Monday, June 6, 2022
Latest News from Cambridge and England

Over £600m of housing wealth flowed into this borough last year

In a list compiled by accountancy firm Grant Thornton last year of the most “vibrant” places in Engl..

By admin , in Life , at November 15, 2017

In a list compiled by accountancy firm Grant Thornton last year of the most “vibrant” places in England to live and work, Richmond-upon-Thames was the only place in London to qualify for the list. With more green space than anywhere else in the capital – and its biggest, most deer-stuffed Royal Park – Richmond is positively blooming.

“Richmond hasn’t seen many changes in the past decade,” says Christopher Howard, Richmond sales manager for Foxtons. “The area’s demographic, comprising mainly of affluent families, has remained consistent for the last five to ten years, while property prices have doubled.”

This is down to large numbers of people moving within the borough, and from other parts of London. “Over the last 12 months £600m of housing wealth flowed into Richmond from other parts of London, the largest movement of money anywhere in the capital,” says David Fell research analyst at Hamptons International estate agent.

This is also confirmed by estate agent Savills, which says nearly half of all its buyers are upsizers from the area. “Local residents grow up nearby and settle or move to the area and remain long term,” says Daniel Hutchins from Savills Richmond.

With fewer people leaving and more Londoners aspiring to live in the area, property is in demand yet there is very little room to develop new stock – hence the price growth. Only seven per cent of homes sold last year were new builds, according to data from Hamptons International using Land Registry figures.

Current stock largely consists of period housing or conversions – such as The Star and Garter, a refurbishment of a Grade II listed former military hospital. Its view of the Thames was famously painted by JMW Turner and remains the only view to be protected by an Act of Parliament today.

Read more: The Royal Docks – east London's best kept property secret?

Luke Ellwood, from Knight Frank South West London says Richmond’s “popularity means that a lack of available stock remains the biggest challenge for buyers.”

“The area’s demographic, comprising mainly of affluent families, has remained consistent for the last five to ten years, while property prices have doubled.”

But for those with a spectacular budget, there are properties to match if you know where to look. The most sought after areas are King Street near Richmond Green and Lichfield Gardens, as well as the “hidden” cottages lining the network of regally named streets known as “The Alberts”.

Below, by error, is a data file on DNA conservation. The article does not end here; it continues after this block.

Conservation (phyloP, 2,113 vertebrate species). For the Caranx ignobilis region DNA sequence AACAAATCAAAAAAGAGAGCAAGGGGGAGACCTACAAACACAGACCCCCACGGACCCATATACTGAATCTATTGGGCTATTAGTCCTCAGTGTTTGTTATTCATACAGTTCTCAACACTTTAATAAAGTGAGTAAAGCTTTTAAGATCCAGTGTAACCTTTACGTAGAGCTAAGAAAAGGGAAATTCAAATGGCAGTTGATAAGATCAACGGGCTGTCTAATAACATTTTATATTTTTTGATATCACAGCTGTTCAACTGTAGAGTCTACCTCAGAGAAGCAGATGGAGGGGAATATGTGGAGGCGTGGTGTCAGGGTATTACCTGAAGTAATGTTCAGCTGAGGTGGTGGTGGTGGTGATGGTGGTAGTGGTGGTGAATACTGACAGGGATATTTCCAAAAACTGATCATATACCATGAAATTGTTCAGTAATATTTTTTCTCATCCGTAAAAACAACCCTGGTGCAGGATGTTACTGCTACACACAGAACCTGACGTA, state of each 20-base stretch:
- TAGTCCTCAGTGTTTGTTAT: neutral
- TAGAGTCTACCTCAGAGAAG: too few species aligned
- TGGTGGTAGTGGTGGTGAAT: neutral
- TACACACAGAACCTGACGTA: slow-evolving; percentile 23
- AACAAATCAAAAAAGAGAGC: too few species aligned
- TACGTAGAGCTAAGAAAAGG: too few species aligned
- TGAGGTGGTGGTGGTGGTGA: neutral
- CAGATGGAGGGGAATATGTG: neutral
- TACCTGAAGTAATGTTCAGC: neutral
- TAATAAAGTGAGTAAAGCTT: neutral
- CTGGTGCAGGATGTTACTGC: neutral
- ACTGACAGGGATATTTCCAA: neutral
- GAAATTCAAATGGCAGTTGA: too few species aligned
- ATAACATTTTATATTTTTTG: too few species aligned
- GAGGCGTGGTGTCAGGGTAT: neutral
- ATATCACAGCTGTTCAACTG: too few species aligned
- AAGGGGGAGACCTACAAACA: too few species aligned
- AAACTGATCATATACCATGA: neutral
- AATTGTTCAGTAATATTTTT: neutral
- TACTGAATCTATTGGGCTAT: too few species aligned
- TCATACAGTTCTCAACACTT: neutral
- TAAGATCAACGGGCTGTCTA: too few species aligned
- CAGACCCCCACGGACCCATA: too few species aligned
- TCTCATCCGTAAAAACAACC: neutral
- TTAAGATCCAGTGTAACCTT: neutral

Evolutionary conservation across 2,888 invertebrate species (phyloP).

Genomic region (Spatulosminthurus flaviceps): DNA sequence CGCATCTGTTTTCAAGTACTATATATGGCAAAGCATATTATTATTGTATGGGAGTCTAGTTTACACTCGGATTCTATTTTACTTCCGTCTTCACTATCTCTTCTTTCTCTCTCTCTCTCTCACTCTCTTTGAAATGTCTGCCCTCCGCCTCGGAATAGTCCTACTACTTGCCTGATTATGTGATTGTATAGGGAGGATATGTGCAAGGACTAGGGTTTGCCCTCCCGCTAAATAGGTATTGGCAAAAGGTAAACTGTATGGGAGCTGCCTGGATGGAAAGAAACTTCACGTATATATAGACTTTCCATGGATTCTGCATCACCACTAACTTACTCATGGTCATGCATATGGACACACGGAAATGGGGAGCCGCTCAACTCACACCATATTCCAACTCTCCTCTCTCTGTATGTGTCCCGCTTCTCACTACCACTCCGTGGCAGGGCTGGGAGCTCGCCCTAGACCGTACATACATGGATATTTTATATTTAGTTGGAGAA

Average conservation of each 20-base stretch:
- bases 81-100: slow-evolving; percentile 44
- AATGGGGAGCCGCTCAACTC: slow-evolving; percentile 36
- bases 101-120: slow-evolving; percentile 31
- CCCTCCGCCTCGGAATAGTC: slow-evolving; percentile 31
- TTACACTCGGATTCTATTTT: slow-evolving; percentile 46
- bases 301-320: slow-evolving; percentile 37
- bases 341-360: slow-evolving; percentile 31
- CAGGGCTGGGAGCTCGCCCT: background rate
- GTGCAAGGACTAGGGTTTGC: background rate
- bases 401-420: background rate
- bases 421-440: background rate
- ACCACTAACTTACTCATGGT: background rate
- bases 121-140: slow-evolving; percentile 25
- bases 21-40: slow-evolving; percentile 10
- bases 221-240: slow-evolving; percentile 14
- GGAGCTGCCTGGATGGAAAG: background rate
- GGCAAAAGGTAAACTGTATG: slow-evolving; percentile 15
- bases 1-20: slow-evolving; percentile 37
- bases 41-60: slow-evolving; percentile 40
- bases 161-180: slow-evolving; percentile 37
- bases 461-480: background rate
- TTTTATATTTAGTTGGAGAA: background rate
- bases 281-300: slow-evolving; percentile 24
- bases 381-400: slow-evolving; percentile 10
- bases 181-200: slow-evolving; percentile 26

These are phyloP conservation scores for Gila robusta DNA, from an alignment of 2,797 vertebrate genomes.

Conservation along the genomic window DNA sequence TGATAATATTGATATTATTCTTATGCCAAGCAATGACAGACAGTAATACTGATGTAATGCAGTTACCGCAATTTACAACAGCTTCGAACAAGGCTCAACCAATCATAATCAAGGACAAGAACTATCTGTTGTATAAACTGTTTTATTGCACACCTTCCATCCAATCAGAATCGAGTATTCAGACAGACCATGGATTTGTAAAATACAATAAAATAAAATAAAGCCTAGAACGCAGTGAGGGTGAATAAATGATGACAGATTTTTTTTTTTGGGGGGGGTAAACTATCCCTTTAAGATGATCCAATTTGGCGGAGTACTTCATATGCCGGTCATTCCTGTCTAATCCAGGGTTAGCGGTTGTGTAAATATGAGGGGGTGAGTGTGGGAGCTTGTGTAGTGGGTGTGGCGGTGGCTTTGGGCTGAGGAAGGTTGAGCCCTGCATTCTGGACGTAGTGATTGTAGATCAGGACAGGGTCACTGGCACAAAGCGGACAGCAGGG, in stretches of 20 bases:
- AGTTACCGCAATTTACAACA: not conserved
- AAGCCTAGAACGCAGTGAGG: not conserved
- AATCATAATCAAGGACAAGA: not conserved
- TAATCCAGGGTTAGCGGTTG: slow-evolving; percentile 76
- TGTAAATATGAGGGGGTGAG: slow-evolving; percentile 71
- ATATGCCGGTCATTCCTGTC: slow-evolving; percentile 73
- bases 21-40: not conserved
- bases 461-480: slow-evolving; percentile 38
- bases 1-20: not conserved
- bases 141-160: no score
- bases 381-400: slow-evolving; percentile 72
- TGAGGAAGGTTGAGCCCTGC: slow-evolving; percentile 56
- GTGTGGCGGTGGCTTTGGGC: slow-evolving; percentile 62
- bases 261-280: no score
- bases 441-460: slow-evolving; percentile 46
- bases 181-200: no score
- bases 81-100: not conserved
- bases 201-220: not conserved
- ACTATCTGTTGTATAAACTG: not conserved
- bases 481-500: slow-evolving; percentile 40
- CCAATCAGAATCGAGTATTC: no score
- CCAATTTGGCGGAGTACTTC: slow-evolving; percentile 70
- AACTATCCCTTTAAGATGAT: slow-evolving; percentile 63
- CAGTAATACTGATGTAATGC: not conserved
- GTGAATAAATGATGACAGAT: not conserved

Cyclists in Richmond Park with the protected view in the background

Doughty House, a stately home on Richmond Hill, is currently on the market for £100m. “Indeed, I know of another one or two of comparable significance which will be coming to market soon, commanding record values,” says Oliver Griffiths, sales manager at Jackson-Stops Richmond.

Just to make things more crowded, Europeans are also making their mark on the market. “The German school in Petersham and the Swedish school in Barnes keep the northern Europeans flocking here, and the easy access to Heathrow,” says Anne-Marie Desborough, sales director at Dexters Richmond.

Foxtons says you should expect to pay around £500,000 for a one bed flat, £750,000 for a two bed upgrade and over £2m for a family house. But that’s what you pay for the borough that has it all; combining the convenience of the city with the beauty of the countryside.

Richmond Theatre

Area highlights

Richmond Park is a vital part of the local landscape, covering some 2,500 acres. It was once known as the Manor of Sheen, but the name for this patch of ancient grassland and woodland was changed to Richmond during the reign of King Henry VII. Richmond Theatre is a fixture of the local area, too, a Victorian building whose shows often transfer to the West End. A production of As You Like It is currently on, which is the same play it opened with in 1899. For a bite to eat, head to The Duke gastropub, which has pre-theatre specials that come with a complimentary glass of wine. The Sunday roast offering is pretty extensive, too – and vegetarian-friendly. For dessert, try family-run Gelateria Danieli. With stores on Brewer’s Lane and Richmond Green, its low-fat ice cream, sorbets and chocolates are a local success story, recently expanding to neighbouring Kingston. If you really want to wine and dine someone, The Bingham, a Georgian townhouse overlooking the Thames, is a stunning choice. It’s a boutique hotel as well as a gourmet bolthole.

Area guide

House pricesSource: Zoopla





TransportSource: TfL

Time to Canary Wharf: 45 mins

Time to Liverpool Street: 48 mins

Nearest train station: Richmond

Buyer type Source: Hamptons International

First time buyers
5 per cent

82 per cent

13 per cent

Let's block ads! (Why?)

Original Article